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By Andy Argyrakis
The latest solo sidesteps of Fleetwood Mac's co-front man
"On the Phone"
Sept. 25, 2008
The solo outpouring of Lindsey Buckingham follows a similar timeline as that of his full time foray in Fleetwood Mac- unpredictable and unexpected, but always highly anticipated. The singer/songwriter/guitarist behind several of the group's greatest hits ("Go Your Own Way," "Tusk," "Big Love") has often recorded individual albums between group projects, though he was noticeably conspicuous by an absence between 1992's Out of the Cradle and 2006's Under the Skin. The thought of waiting fourteen years for his next solo endeavor could certainly seem interminable for faithful followers, though Buckingham's already back after a mere two years with the brand new Gift of Screws (Reprise) after a experiencing a creative surge.
"Certainly after Out of the Cradle there were a number of times where there was an intention to put out a solo work and one of those was in '97," says Buckingham during a teleconference call from his California home. "Then (Fleetwood Mac) came in and said, 'well, we want to do a live show and tour around a live CD,' which was The Dance. So that stuff got shelved in '97, and the touring and everything that followed took us into close to 2000. Then I picked it up again and I worked on it in my slow methodical way. [By 2002] there was a another call from the band saying, 'we want to do a Fleetwood Mac studio album' and the body of my material got folded over into [the band's] album Say You Will. Cut to a little while later, I said to the band, 'look, I want to take about a three year period and I don't want anyone knocking on my door. My intention is to try to get two albums out in a relatively short period of time for me and to tour behind both of those albums. When I'm done we can talk about Fleetwood Mac again.'"
And that's exactly what the multi-faceted performer's done, mining material for Gift of Screws from those aborted sessions since Fleetwood Mac's return and also writing new material inspired by his extensive time on tour. In fact, that pace will continue with Buckingham embarking on a fall club tour (hitting House of Blues Chicago), an extremely intimate environment considering Fleetwood Mac's last trips through town were at Rosemont's Allstate Arena and Champaign's Assembly Hall. Though he's looking forward to the prospect, narrowing down a set list spanning five solo albums and three decades in Fleetwood Mac has been an increasingly tricky task.
"Obviously there are certain things you need to do because people expect that, but I think the problem we've having right now is we've got a lot of rock-and-roll material that we're having fun doing," he verifies. "We haven't quite found the formula yet for how to present that level of energy and to still have it sort of breathe and rest and build...We are trying to include some stuff that we've never done that's from past solo albums and we're just trying to shake it up as much as we can."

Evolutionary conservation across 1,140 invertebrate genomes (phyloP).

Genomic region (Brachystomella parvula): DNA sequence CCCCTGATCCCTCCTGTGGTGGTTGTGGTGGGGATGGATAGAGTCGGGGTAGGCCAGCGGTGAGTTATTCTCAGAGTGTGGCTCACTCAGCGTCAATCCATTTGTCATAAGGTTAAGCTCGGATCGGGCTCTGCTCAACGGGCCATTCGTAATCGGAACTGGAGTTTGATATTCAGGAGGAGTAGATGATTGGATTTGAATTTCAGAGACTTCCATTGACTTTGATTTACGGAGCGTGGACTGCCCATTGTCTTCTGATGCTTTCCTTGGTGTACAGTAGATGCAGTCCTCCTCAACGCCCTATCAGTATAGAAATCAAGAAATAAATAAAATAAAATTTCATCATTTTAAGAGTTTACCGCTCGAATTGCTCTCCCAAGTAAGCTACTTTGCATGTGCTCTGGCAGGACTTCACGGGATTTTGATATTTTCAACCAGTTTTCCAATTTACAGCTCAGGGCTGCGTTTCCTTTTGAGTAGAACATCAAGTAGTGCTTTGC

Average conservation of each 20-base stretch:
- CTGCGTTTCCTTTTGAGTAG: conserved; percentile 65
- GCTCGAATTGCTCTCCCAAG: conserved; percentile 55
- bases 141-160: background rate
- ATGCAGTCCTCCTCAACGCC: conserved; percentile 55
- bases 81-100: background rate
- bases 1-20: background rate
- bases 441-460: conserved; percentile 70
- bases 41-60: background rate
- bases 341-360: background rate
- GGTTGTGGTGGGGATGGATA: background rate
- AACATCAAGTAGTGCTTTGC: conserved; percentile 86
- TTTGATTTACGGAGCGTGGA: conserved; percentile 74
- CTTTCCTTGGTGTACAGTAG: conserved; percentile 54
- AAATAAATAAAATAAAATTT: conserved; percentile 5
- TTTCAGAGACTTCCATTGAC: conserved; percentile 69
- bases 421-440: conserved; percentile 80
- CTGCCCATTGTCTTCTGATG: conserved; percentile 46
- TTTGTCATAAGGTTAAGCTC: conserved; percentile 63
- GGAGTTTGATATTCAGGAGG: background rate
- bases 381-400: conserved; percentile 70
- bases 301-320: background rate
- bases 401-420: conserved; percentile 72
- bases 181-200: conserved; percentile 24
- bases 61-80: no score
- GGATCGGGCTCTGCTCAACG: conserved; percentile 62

Buckingham is also excited about returning to town after last visiting with guest group mate Steve Nicks during a taping of WTTW's "Soundstage" television revival (which has since been released as a DVD). As cohesive as the 2005 collection looks in final format, the troubadour admits to being a bit rushed tying up a lot of loose musical ends before the filming after being in the middle of Fleetwood Mac's most recent tour.
"It was a last minute thing and I had not really put together any kind of a format for presenting a body of solo work or a body of solo and Fleetwood Mac work in a solo context," he recalls. "We had maybe four days of rehearsal to pull all of that together. Some of those things had already been worked out and were being done in the Fleetwood Mac show, but many of them were not. We had actually a lot of jamming to do in four days to pull that show together and my fondest memory is that somehow we pulled it off."
Given Buckingham's veteran status, he can literally pull the strings of any artistic situation together and make ends meet, though more than his musical abilities, the entertainer credits a supportive family for leveling the playing field. Long gone are his party hearty days of dating Nicks or storming out of the room in a contentious fury (as the group was famously known for throughout the 1970s and 80s), which have since been replaced with an easy going demeanor and peaceful frame of mind.
"I feel like I'm pretty much in the best creative point that I've ever been right now," he confirms. "That's a nice place to be with all this other stuff going on. A more direct thing about newer songs is that some family members have actually been participants in that. My son Will was walking around the studio going, 'great day, great day.' I said, 'what is that?' He said, 'I don't know. I just made it up.' That became the chorus for the opening track on the new album. My wife [Kristen] also wrote some lyrics on one of the songs and got involved in some of the structure of another one. It all starts to intertwine in a very positive way. It's great. I feel very lucky."
Lindsey Buckingham performs at House of Blues Chicago on Thursday, October 2. For additional information, call 312-559-1212 or visit www.ticketmaster.com.